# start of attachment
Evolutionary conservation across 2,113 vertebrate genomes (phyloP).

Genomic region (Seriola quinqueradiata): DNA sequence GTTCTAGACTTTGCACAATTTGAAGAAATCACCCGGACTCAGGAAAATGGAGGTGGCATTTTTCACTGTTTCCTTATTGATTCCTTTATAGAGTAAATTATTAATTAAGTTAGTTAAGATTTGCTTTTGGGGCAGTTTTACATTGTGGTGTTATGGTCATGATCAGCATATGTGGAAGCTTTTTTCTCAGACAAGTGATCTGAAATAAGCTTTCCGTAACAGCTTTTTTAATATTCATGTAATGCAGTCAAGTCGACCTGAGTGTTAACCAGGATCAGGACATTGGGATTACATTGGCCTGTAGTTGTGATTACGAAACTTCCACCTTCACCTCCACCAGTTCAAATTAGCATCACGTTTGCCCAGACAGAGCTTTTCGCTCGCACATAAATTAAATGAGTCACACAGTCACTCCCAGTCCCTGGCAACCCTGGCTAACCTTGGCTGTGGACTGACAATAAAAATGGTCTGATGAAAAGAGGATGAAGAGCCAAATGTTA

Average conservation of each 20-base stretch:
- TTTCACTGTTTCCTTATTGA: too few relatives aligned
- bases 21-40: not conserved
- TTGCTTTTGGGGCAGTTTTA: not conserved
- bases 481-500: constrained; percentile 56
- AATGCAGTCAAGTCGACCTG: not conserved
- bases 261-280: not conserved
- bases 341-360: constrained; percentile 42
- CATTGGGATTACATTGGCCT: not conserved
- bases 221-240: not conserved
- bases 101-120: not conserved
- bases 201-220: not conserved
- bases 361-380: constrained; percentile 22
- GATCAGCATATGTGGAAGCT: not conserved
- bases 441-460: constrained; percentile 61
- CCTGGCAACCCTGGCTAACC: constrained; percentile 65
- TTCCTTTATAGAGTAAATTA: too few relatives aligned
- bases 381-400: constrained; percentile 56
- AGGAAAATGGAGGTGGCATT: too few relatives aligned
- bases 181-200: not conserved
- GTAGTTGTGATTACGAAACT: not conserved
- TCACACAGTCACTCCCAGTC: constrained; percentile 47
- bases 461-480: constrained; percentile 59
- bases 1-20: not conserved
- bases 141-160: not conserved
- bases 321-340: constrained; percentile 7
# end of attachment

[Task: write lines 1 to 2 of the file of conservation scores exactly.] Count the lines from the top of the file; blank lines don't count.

Evolutionary conservation across 2,113 vertebrate genomes (phyloP).

Genomic region (Seriola quinqueradiata): DNA sequence GTTCTAGACTTTGCACAATTTGAAGAAATCACCCGGACTCAGGAAAATGGAGGTGGCATTTTTCACTGTTTCCTTATTGATTCCTTTATAGAGTAAATTATTAATTAAGTTAGTTAAGATTTGCTTTTGGGGCAGTTTTACATTGTGGTGTTATGGTCATGATCAGCATATGTGGAAGCTTTTTTCTCAGACAAGTGATCTGAAATAAGCTTTCCGTAACAGCTTTTTTAATATTCATGTAATGCAGTCAAGTCGACCTGAGTGTTAACCAGGATCAGGACATTGGGATTACATTGGCCTGTAGTTGTGATTACGAAACTTCCACCTTCACCTCCACCAGTTCAAATTAGCATCACGTTTGCCCAGACAGAGCTTTTCGCTCGCACATAAATTAAATGAGTCACACAGTCACTCCCAGTCCCTGGCAACCCTGGCTAACCTTGGCTGTGGACTGACAATAAAAATGGTCTGATGAAAAGAGGATGAAGAGCCAAATGTTA